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Thompson v. Lovett

Court of Appeals of Georgia

July 15, 2014

THOMPSON
v.
LOVETT

Reconsideration denied July 29, 2014.

Page 247

Note. Walton Superior Court. Before Judge Benton.

Stuart J. Oberman, Michelle L. Wein, for appellant.

Jones & Duff, Don M. Jones, for appellee.

BRANCH, Judge. Barnes, P. J., and Boggs, J., concur.

OPINION

Page 248

Branch, Judge.

Russell Eric Thompson appeals entry of summary judgment against him in a suit on a note. We hold that the trial court erred in concluding that the Statute of Frauds and the statutory requirement of unanimous action by personal representatives of an estate bar Thompson's defenses, and we therefore reverse.

Summary judgment is proper when there is no genuine issue of material fact and the movant is entitled to judgment as a matter of law. OCGA § 9-11-56 (c). We review a grant or denial of summary judgment de novo and construe the evidence in the light most favorable to the nonmovant. Home Builders Assn. of Savannah v. Chatham County, 276 Ga. 243, 245 (1) (577 S.E.2d 564) (2003).

Construed in favor of Thompson, the record shows that, on February 15, 2003, Thompson purchased his father's residential property in Loganville. The transaction is evidenced by a warranty deed, a $250,000 promissory note, and a related deed to secure [328 Ga.App. 574] debt/security agreement. The promissory note provides that, beginning on March 15, 2003, Thompson would pay his father 107 monthly installments of interest in the amount of $833.33, followed by a balloon payment of $250,833.33 on February 15, 2012. Since the purchase, Thompson has resided at the property, maintained it, and paid the insurance and taxes. Thompson's sister, Carrie Laann Thompson Lovett, owns and resides on the adjoining property along with her children.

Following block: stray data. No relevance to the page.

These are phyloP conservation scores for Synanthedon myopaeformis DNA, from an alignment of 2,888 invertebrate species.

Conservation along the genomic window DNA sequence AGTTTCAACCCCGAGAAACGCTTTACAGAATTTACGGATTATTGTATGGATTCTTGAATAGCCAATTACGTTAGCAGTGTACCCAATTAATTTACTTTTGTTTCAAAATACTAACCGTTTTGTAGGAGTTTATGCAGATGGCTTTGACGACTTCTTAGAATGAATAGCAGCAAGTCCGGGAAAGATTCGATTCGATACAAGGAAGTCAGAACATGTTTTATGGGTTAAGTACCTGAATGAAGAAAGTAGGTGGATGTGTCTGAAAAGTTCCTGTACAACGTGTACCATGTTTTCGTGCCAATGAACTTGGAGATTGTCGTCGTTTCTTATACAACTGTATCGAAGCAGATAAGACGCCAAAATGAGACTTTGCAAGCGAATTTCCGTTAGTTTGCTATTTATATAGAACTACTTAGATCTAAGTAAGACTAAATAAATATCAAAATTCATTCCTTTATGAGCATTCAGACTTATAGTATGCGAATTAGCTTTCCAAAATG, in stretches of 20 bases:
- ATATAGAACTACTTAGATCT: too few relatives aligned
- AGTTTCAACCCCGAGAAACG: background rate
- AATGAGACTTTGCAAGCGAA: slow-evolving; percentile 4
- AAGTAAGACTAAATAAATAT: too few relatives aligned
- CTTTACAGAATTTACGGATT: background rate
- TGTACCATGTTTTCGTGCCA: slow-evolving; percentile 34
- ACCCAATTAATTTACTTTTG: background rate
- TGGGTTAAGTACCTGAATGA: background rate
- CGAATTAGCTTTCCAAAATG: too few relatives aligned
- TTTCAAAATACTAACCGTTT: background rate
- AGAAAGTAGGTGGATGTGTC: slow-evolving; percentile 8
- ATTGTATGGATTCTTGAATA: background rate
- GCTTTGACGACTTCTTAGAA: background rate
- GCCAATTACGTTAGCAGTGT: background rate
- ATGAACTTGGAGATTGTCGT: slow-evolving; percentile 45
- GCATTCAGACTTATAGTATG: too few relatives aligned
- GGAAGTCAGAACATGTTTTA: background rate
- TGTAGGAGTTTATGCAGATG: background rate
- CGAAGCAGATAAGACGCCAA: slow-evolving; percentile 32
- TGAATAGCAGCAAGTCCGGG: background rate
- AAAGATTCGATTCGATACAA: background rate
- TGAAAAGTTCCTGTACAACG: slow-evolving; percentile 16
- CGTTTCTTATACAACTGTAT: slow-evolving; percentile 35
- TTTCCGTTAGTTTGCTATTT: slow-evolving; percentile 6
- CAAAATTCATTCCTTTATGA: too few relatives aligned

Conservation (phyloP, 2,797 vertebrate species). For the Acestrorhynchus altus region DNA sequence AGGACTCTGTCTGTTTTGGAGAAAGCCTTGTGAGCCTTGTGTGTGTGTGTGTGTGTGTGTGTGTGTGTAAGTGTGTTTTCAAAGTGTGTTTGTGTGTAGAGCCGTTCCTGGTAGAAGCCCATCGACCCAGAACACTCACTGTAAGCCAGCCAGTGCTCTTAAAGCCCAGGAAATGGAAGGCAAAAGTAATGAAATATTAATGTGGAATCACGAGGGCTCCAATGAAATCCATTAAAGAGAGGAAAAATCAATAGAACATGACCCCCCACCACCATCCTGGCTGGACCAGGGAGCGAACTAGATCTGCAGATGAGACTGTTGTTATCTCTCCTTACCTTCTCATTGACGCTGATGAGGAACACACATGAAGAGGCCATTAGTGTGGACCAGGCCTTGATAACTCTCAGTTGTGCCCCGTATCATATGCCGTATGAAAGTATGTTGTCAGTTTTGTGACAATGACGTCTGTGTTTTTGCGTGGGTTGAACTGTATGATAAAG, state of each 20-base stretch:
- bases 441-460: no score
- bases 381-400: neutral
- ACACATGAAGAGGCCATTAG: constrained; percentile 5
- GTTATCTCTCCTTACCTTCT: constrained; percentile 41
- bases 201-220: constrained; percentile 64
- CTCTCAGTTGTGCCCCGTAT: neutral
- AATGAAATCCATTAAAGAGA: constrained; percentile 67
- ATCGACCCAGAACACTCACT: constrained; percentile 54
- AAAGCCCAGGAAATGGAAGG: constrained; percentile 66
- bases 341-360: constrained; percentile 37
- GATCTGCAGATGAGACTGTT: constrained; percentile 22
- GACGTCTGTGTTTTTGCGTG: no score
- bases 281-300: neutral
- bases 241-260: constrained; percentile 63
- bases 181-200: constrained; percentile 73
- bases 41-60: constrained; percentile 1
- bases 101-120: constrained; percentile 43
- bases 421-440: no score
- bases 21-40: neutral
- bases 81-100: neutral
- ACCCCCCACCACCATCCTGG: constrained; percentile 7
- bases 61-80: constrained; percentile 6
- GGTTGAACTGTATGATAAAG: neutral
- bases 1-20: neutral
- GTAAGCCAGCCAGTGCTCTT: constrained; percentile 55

Thompson's father died on March 12, 2004.[1] Pursuant to his will, Thompson and Lovett were named as co-executors, and they were each devised the remainder (i.e., all property other than personal effects and certain itemized property not relevant to this case) of their father's estate " equally, share-and-share alike, in fee simple, per stirpes." Shortly after their father's death, according to Thompson, the parties entered into an oral agreement that Thompson described as follows:

Ms. Lovett and I agreed that instead of making monthly mortgage payments under the Promissory Note to my father's Estate, for which we were co-executors, we would wait until Ms. Lovett's children had grown up and moved out of her home, and then sell the Property ... . Ms. ...

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